Books: The King of Fighters 2003: The Comic, Volume 1

Tie-ins—comics created as an adjunct to a video game or a movie—are typically for fans only. One such example: The King of Fighters 2003: The Comic is absolutely and unabashedly for the fans of the game—a vehicle for SNK’s characters where they can use the thinnest possible excuse for a story to justify having them smash each other through walls, into parked cars, and (as in the climax of the fight at the start of the book) bury them under a landslide, all in splashy full-color. If this sounds like fun—trust me, you don’t need this review; you’ve probably already got $14 burning a hole in your pocket as I speak.

Everyone else, however, doesn’t need to rush out and blow that kind of dough. Right from the start it’s clear you’re in fan-only territory: the plot summary at the start of the book doesn’t explain much of anything to the uninitiated. With even less preamble we’re thrown into a showdown in the wilderness between two key characters in the game’s mythology: Kyo Kusanagi and K’ (read: “K-prime” or "K-Dash"), a fighter infused with Kyo’s genetic material to grant him many of the other man’s powers. The brawl ends with K’ burying his opponent under half a mountain and walking away, but Kusanagi doesn’t stay dead. In steps the priestess Chizuru Kagura, who brings Kusanagi back from the dead as a puppet under her control … and out step the two of them for the rest of the volume, presumably to return in a future installment.

K’ himself does return a little later in this book, though, when his friend Maxima (though it’s sometimes hard to tell friend from rival in a story like this, especially for one who is unfamiliar with the game) shows up to save him from a pack of robot wolves and treats him to tea and sympathy. Something even stranger comes to the surface in their conversation: the new King of Fighters tournament for that year has a new sponsor…one whose identity remains a total mystery. Are their old mutual enemies back on the prowl again? Is the Pope German?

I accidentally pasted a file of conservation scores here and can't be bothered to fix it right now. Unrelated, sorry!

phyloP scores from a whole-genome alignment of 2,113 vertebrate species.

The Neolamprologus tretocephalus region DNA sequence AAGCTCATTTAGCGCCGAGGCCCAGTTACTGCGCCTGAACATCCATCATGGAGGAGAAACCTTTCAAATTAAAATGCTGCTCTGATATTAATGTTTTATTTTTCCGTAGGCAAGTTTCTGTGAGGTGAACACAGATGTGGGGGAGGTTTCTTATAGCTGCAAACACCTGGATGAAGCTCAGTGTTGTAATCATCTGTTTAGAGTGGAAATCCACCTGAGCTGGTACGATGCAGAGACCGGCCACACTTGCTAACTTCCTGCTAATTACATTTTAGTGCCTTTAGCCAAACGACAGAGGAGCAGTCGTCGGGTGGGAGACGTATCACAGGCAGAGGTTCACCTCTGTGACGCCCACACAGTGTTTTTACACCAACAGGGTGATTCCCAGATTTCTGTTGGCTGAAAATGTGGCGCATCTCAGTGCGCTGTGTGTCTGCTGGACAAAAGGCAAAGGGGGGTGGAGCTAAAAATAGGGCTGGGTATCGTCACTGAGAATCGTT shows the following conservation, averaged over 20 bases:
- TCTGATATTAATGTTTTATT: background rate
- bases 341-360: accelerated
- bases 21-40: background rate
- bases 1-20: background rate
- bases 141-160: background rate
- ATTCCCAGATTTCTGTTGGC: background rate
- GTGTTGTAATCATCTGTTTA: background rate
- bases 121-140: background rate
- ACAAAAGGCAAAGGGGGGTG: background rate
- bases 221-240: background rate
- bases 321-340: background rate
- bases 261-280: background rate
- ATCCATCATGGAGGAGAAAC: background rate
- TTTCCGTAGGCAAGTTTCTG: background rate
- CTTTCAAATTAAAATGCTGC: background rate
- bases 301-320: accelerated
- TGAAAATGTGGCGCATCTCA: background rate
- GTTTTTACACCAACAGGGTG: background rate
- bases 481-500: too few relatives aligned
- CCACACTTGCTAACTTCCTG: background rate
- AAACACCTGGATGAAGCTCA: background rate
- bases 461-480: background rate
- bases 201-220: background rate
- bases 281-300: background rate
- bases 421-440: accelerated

The second major story thread for this outing deals with Ash Crimson, the snotty pretty-boy fighter who slings around green fire and smirks at people from under his dangling forelock, and his two fighting teammates-cum-competitors, Shen Woo and Duo Lon, all of whom spend about as much time posing and being snarky as they do destroying the set decoration. Ash may be rancid butter, but he’s on our side of the bread. When yakuza kingpin Ryuji Yamazaki steps in to buy up all the available KoF tournament tickets and resell them at a major markup, Ash makes it a personal matter—and gets a knife in his side for his trouble.

Granted, it’s the first volume and it’s all story setup—but it’s setup that’s all based on even more setup from the sagas that unfolded in previous installments of the game. I’ll put it this way: If you’re already a KoF lover, and you can’t get enough of the sight of your favorite SNK characters whaling the Crisco out of each other, go right ahead. Everyone else, however, is likely to be left in the dust.

Art: I definitely can’t complain about the presentation. I’ve long been a fan of the Chinese-style of color comics, where the colors are muted in a painterly way. The quality of the interior art varies a bit, though; some panels are more sketchy, but there’s at least one panel every couple of pages that ratchets up the quality a bit closer to what’s on the cover. The big page size (and the unflopped right-to-left presentation) helps show off the full-color, full-bleed art when it’s at its best, too.

Translation: The translation itself is okay—it’s readable enough and never too stilted; however, they could have benefited from closer attention from a copyeditor. On the plus side, it looks like the the translators had access to the original digital files: the original Chinese text and FX lettering has been seamlessly removed and replaced with English text, even if their choice of fonts is occasionally cheesy.

The Bottom Line: Despite the reasonably good art, this one’s strictly for fans of the game. If you’re not already intimately familiar with the story and don’t plan on getting familiar with it, it’ll be a Kabuki performance. But if you like that sort of thing. . .

Tags: Japan  manga  review 

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This page contains a single entry by Serdar Yegulalp in the categories Books, External Book Reviews, published on 2007/04/04 12:31.

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